Some days, life can feel like an endless series of explanations. You explain to your family why your job has been such a bummer lately. You explain to your landlord that you’re not actually a millionaire and thus deserve a rent decrease. While you might be tired of all that explaining, it does give you the foundation of a good expository essay. With a little refining and helpful tips, you’ll learn how to write an expository essay that will amaze and astound.
Okay, there’s admittedly a little more to an expository essay than just explaining. The operative word in expository essay is exposition, which, yes, does refer to explanation, but it’s a more comprehensive and critical explanation about a specific idea, theory, or topic.
Exposition is about exposing information or ideas that may lie deeper within a subject through research and critical analysis.
At first glance, an expository essay seems synonymous with a narrative essay and a descriptive essay. And it’s true that your expository essay will probably have some elements of narrative (explaining through storytelling) and description (providing details about a subject).
In practical terms: A description will give you details about a cheeseburger. A narrative will tell you a story about that cheeseburger. An exposition might tell you about the history of the cheeseburger and how it has affected American culture.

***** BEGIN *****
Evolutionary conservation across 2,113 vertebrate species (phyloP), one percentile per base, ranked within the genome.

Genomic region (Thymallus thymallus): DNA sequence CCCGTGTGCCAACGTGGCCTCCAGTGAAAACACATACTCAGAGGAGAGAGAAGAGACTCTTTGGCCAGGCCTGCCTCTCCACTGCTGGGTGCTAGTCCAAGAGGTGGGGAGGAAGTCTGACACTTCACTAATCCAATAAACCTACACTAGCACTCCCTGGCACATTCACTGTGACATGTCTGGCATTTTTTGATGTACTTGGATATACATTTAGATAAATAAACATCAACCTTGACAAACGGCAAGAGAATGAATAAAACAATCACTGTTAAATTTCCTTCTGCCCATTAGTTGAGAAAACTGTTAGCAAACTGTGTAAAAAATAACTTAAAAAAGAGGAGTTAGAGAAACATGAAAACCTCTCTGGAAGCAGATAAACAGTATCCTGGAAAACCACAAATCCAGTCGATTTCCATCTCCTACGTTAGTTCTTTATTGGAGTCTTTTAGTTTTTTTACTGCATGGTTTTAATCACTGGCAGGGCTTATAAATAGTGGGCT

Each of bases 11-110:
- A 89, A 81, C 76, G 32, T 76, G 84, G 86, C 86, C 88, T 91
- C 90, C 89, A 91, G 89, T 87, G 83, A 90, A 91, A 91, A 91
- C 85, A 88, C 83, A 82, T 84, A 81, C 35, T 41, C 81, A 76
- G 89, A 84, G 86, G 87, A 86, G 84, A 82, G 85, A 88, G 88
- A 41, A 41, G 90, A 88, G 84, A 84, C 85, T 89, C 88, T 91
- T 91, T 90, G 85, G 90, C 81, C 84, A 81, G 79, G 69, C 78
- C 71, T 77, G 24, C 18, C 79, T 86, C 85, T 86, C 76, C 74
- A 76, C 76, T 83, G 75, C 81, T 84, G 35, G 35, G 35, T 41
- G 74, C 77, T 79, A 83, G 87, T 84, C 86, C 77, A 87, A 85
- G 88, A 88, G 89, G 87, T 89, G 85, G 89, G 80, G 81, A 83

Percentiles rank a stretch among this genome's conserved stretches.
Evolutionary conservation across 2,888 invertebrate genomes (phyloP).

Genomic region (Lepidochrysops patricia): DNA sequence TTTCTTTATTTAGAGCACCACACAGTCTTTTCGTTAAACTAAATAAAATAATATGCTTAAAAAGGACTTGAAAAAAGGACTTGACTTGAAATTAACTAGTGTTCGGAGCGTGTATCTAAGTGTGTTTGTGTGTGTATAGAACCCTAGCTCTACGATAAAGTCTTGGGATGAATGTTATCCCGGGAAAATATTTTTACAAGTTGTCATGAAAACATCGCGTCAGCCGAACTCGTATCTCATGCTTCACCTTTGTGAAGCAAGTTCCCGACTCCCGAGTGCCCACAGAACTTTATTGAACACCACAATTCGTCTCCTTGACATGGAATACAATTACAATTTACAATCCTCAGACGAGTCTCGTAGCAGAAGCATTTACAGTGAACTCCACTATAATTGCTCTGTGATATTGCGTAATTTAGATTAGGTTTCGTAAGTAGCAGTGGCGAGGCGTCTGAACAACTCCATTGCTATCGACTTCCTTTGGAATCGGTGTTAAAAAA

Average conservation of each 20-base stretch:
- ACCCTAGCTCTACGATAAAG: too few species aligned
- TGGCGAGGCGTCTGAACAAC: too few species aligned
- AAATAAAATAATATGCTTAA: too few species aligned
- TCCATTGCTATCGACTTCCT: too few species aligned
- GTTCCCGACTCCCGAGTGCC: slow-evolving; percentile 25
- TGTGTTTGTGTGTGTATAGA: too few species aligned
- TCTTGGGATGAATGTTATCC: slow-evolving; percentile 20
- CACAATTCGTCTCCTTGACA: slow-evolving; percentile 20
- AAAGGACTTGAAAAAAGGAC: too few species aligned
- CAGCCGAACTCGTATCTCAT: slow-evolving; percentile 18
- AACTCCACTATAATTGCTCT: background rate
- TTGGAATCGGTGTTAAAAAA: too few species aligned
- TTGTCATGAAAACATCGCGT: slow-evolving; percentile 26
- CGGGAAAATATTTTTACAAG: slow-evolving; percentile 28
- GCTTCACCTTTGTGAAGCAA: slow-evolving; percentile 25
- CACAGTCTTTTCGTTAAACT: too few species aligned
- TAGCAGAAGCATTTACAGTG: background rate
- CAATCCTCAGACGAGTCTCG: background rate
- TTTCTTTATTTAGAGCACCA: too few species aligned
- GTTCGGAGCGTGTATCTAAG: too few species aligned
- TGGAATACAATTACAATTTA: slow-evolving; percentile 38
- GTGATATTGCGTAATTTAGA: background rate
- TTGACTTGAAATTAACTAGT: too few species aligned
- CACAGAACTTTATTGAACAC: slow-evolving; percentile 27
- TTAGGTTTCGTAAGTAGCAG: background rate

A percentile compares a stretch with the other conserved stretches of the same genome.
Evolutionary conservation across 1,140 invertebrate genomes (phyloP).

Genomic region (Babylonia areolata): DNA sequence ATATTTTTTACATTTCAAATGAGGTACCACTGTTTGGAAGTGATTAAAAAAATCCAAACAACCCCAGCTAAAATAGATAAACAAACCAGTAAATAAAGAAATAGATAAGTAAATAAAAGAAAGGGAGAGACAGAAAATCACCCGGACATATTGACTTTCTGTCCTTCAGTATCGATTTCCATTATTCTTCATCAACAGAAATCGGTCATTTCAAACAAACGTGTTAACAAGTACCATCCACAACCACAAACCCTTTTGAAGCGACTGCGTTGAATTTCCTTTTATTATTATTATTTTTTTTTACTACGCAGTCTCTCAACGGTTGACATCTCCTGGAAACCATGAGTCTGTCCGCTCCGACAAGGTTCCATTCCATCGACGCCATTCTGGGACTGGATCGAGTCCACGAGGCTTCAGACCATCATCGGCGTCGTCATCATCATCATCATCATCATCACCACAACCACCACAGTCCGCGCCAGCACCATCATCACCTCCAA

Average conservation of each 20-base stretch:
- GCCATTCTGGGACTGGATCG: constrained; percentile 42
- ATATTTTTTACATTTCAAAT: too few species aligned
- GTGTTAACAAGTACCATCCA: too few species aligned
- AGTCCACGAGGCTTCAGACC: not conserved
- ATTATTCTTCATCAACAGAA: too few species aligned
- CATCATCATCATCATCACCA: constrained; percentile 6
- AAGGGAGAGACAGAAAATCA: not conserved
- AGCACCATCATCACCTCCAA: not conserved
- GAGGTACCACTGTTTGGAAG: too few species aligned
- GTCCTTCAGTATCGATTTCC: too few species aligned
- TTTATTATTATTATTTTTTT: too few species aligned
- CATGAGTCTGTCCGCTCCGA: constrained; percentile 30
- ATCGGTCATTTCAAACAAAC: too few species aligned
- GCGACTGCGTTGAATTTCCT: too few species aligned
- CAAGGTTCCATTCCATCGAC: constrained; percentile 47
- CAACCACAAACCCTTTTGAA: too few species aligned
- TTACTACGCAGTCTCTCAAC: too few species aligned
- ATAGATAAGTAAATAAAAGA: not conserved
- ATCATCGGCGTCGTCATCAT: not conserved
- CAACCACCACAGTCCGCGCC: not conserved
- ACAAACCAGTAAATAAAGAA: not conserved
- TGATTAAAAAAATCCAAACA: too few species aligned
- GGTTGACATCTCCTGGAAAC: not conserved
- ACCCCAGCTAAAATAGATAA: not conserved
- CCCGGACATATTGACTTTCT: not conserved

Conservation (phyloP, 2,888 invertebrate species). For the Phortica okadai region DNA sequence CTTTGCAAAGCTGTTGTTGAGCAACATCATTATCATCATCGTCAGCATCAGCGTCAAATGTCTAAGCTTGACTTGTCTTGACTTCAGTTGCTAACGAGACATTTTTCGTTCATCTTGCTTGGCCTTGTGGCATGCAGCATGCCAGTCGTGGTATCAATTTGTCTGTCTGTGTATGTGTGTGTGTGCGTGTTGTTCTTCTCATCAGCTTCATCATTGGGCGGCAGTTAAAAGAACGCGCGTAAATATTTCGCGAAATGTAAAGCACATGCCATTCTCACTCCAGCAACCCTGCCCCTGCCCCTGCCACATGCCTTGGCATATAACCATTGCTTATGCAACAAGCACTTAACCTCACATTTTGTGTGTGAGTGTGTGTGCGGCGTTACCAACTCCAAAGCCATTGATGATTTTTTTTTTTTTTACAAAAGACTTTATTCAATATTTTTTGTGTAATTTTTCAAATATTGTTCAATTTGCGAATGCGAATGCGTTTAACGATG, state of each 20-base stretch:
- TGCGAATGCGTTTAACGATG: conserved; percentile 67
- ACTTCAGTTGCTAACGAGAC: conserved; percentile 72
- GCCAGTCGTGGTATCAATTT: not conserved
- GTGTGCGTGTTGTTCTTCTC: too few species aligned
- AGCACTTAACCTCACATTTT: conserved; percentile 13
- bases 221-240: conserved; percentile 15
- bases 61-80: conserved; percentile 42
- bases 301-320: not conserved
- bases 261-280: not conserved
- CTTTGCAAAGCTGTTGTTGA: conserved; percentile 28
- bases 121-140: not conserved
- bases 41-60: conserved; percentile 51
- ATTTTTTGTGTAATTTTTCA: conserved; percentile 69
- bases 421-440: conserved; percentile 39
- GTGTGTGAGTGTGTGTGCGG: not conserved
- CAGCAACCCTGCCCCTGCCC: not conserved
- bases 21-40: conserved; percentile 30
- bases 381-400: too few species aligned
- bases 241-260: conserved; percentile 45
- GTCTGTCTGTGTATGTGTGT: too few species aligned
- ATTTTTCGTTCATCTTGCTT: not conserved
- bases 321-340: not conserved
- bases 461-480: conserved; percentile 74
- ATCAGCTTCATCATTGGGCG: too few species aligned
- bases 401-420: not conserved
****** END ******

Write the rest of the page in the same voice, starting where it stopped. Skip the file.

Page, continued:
The really tricky part is differentiating between exposition and argument. There’s certainly some overlap between expository essays and argumentative essays, and some people suggest it comes down to being objective or subjective. That’s a little tricky considering expository essay theses can make claims that seem opinionated but aren’t — it’s more about presenting facts and findings than picking a side.
Exposition can involve agreeing or disagreeing with something, but it’s typically based more on emotion and textual evidence, like “This poem effectively considers a theme, and here’s how and why.” An argument is about taking a real stance on a debatable topic and uses hard stats, empirical data, and quantitative research, which might look more like “Spoons are the superior utensil, and here are some stats and a survey to support that.”
Expository essay is more of an umbrella term for other essay types. The general structure and purpose of the essay may not change, but knowing the type of expository essay you’re writing is always a good idea.
The main types include:
Dissertations and theses are also technically expository essays, though in a much longer and more in-depth form.
As with any essay, the hardest part is getting started. Essays in general have a reputation for being heady, buttoned-up, and overly academic pieces of writing, which can be intimidating for anyone. Expository essays can be particularly difficult because they have to contain a thesis that is opinionated, critical, and otherwise well-thought out.